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Britain could get seven new nuclear power stations by 2050

“Britain could build up to seven new nuclear power stations as part of a radical expansion of homegrown energy following Vladimir Putin’s invasion of Ukraine, the Business Secretary has said. In an interview with The Telegraph, Kwasi Kwarteng said “there is a world where we have six or seven sites in the UK” by 2050 as part of a push for self-reliance. Ministers have agreed to set up a development vehicle, Great British Nuclear, to identify sites, cut through red tape to speed up the planning process and bring together private firms to run each site. As a first step, Boris Johnson is preparing to announce plans to significantly expand the existing commitment to back one new large-scale nuclear power station by 2024.” – Sunday Telegraph

  • Lego style nuclear plant made by module – Mail on Sunday
  • Government in talks to build ‘hundreds’ of mini-reactors across UK – Sunday Telegraph
  • Prime Minister wants ‘colossal’ wind farm in Irish Sea – Sunday Times
  • Fracking ban set to be reviewed after pressure from Tory MPs – Sunday Telegraph
  • Protesters continue to block UK oil terminals despite more than 100 arrests – The Observer

Johnson rows back on planning and courts in effort to avoid Tory split…

“Boris Johnson is to drop key parts of his legislative programme as he attempts to hold his party together. The prime minister is expected to confirm in next month’s Queen’s Speech that a bill to overhaul planning rules and another on rights to challenge government policy in court are no longer on the legislative timetable. Although he will go ahead with five bills “to deliver on the opportunities of Brexit”, Whitehall sources say key proposals have been stripped out due to wrangling between government departments. Other plans expected to be postponed include giving workers a right to flexible employment. Government insiders say the changes are necessary because the timetable for passing laws has slipped since ministers’ focus has been diverted to the pandemic.” – Sunday Times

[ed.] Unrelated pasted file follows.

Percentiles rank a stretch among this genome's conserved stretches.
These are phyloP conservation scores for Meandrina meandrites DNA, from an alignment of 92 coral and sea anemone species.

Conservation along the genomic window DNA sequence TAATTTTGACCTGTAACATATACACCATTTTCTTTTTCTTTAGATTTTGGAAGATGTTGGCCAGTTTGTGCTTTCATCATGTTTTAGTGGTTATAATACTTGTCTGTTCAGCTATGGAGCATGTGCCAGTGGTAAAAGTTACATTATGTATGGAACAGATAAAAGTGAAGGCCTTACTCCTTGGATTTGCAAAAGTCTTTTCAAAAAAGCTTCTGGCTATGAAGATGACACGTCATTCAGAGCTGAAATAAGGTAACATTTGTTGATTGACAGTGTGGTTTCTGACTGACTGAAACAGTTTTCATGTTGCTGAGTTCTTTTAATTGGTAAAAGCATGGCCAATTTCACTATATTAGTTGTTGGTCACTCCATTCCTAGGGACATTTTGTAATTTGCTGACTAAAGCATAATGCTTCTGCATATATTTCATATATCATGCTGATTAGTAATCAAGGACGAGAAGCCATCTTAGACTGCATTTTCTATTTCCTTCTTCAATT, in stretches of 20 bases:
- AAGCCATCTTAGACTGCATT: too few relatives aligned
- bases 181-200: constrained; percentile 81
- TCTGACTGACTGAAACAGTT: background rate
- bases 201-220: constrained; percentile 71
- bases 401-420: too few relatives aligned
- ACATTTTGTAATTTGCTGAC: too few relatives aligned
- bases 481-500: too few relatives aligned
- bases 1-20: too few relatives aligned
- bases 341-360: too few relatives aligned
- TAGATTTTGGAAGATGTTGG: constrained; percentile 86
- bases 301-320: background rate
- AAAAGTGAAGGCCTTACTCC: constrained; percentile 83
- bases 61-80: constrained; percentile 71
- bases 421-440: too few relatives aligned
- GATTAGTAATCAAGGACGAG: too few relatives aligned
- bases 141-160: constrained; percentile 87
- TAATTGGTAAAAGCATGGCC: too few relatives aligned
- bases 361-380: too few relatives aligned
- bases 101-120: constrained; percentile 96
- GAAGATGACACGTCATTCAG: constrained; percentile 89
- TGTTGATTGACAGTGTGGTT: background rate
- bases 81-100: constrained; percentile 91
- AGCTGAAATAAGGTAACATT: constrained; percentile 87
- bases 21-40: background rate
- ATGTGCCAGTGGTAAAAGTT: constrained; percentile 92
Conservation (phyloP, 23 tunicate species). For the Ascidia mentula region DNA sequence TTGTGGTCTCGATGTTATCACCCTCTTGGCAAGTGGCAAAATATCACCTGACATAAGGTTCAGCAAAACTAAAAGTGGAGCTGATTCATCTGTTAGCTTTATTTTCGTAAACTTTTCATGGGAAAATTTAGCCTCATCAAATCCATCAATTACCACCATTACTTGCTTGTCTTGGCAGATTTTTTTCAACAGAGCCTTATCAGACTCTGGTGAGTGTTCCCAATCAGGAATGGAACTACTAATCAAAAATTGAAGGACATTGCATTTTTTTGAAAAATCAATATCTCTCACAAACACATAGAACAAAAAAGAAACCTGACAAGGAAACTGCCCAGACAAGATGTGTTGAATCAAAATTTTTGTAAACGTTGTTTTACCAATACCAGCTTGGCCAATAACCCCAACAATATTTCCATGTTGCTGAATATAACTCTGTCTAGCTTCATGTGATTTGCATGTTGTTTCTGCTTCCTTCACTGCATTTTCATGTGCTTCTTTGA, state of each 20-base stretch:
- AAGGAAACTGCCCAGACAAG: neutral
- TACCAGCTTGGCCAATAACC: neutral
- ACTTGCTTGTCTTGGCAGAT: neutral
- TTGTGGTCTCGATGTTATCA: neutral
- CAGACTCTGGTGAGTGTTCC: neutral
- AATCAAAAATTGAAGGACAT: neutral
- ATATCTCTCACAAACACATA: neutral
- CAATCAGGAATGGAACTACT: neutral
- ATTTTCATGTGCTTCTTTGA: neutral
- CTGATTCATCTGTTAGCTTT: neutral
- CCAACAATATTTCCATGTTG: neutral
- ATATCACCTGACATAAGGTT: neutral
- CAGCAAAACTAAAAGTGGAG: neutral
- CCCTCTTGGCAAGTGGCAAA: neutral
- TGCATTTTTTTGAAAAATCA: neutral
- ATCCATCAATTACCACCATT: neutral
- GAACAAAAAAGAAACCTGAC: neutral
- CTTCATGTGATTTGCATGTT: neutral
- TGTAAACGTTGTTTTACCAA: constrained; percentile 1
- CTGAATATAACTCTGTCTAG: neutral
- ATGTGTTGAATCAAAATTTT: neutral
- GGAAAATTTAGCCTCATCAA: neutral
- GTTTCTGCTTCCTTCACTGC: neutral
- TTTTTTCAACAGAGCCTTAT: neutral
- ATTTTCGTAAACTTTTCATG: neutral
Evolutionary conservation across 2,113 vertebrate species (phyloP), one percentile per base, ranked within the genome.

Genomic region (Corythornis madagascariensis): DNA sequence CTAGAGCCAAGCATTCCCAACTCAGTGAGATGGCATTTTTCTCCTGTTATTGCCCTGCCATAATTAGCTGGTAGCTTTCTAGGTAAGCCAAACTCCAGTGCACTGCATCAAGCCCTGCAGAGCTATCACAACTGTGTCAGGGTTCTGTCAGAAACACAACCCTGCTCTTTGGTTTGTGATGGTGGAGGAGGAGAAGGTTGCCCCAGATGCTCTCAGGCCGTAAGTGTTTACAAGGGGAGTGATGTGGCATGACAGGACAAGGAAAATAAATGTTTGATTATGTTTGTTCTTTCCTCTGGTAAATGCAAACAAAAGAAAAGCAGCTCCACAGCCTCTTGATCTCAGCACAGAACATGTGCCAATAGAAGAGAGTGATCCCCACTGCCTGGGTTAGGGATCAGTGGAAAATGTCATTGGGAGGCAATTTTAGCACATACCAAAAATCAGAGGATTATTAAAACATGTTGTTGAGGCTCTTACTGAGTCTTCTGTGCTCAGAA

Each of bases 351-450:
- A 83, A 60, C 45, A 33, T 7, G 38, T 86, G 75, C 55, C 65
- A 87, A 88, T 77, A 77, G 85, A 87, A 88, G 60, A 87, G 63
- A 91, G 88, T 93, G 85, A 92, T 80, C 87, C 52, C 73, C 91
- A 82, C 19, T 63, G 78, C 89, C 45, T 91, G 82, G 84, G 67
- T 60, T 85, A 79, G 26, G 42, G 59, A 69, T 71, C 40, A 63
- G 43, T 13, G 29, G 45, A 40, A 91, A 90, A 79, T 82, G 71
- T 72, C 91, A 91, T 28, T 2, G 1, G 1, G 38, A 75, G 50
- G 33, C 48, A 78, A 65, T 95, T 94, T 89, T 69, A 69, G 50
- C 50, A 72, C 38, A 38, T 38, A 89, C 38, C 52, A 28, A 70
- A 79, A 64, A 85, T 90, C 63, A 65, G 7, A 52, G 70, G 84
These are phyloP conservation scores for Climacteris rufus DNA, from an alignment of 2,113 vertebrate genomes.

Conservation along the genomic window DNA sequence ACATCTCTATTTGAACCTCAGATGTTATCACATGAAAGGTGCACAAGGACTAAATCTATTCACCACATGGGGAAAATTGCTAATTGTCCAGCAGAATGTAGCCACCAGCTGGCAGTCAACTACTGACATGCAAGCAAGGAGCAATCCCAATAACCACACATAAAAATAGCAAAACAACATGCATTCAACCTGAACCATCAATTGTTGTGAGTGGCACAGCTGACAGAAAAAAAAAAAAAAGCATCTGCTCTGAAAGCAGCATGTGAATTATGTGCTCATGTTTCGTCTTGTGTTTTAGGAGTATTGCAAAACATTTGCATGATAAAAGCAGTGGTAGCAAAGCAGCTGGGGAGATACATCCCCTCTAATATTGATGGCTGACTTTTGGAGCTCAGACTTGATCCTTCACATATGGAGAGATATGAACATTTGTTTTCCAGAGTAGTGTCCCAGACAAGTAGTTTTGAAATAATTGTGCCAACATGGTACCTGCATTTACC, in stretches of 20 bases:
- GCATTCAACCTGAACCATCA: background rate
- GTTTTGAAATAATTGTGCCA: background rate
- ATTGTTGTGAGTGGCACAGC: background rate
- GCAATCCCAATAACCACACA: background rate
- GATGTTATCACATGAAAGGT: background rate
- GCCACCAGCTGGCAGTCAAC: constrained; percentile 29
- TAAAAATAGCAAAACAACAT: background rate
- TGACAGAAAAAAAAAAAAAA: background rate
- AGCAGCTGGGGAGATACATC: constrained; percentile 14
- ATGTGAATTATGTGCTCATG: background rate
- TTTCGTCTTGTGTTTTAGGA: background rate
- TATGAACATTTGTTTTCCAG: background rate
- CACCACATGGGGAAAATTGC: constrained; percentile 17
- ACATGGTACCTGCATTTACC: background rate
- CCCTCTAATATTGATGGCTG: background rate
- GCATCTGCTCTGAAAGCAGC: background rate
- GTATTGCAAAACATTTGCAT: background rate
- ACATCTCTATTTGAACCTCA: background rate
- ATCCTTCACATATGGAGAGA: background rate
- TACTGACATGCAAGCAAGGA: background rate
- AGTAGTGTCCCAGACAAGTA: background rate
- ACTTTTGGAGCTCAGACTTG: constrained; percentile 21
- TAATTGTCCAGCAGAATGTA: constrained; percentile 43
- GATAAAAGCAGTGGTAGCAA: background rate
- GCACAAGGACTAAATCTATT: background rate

• Prime Minister feeling the heat as he tries to save his domestic agenda – Sunday Times
  • Johnson is an asset in the local elections, but on rival parties’ leaflets – The Observer

>Today: ToryDiary: Our survey. It’s a thumbs down to Sunak’s Spring Statement, and a thumbs up to Johnson’s war handling.

…as he’s urged to appoint ex-Chancellors as advisers to tackle cost of living crisis

“Boris Johnson wants to set up a task force to tackle the scourge of rising prices. The PM is taking advice from experts old enough to recall the last time Britain was in the grip of raging inflation. Senior Tories have urged him to appoint ex-Chancellors Norman Lamont, Ken Clarke and Nigel Lawson as advisers. The “three wise men” have a combined age of 250 and first-hand experience of inflation-busting measures that work. No 10 risks being seen to undermine Rishi Sunak by seeking external advice. But aides have pointed out that the Chancellor was still at school when Britain last faced an inflation crisis more than 30 years ago. And as the average age of Treasury officials is 27, there are few in his office who were alive at the time.” – Sun on Sunday

  • Tories fear poll disaster over high taxes – The Observer
  • Fruit and veg prices could rise by 30 per cent – Sun on Sunday
  • Protests over soaring energy prices take place across UK – The Observer
  • Agnew: Seize back billions stolen in fraudulent Covid loans to reduce cost-of-living burden – Sunday Express

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Cummings accuses Prime Minister of encouraging attacks on junior staff over No 10 parties

“Dominic Cummings has accused Boris Johnson of encouraging attacks on junior civil servants over the “partygate” scandal in order to protect himself and his wife, Carrie. The prime minister’s onetime senior aide said senior officials had “turned a blind eye” to his behaviour. He referred to briefing against one No 10 private secretary, Hannah Young. It has emerged that her leaving party on 18 June led to the first fines announced this week. Reports after some of the parties involving civil servants included a staff member breaking a swing in the garden belonging to the Johnsons’ son Wilfred, a suitcase of alcohol being purchased from a nearby Co-op and one staff member acting as a DJ. A total of 20 fixed-penalty notices have been issued to staff who broke lockdown rules.” – Mail on Sunday

  • Party on Commons terrace at the same time as Downing Street – Sunday Times

Patel has ‘torn strips’ off her senior civil servants over Ukrainian visa scheme chaos

“Furious Priti Patel is said to have ‘torn strips’ off her civil servants over the slow progress of the visa scheme for Ukrainian refugees hoping to come to the UK. Relations between the Home Secretary and her team are said to be at an ‘all-time low’ following a recent meeting in which she is understood to have given an excoriating assessment of her team’s delivery of the scheme so far. The Home Office initially predicted it would hand out 10,000 visas in the first week of the Homes For Ukraine scheme, but fewer than 5,000 visas have so far been granted since it began on March 14. ‘The Home Secretary has torn strips off the senior team,’ said a source. But sources close to Ms Patel said last night they and others who were at the board meeting did not ‘recognise the characterisation’ of the event.” – Mail on Sunday

  • Harrington promises those fleeing Ukraine won’t wait longer than two days – Sunday  Times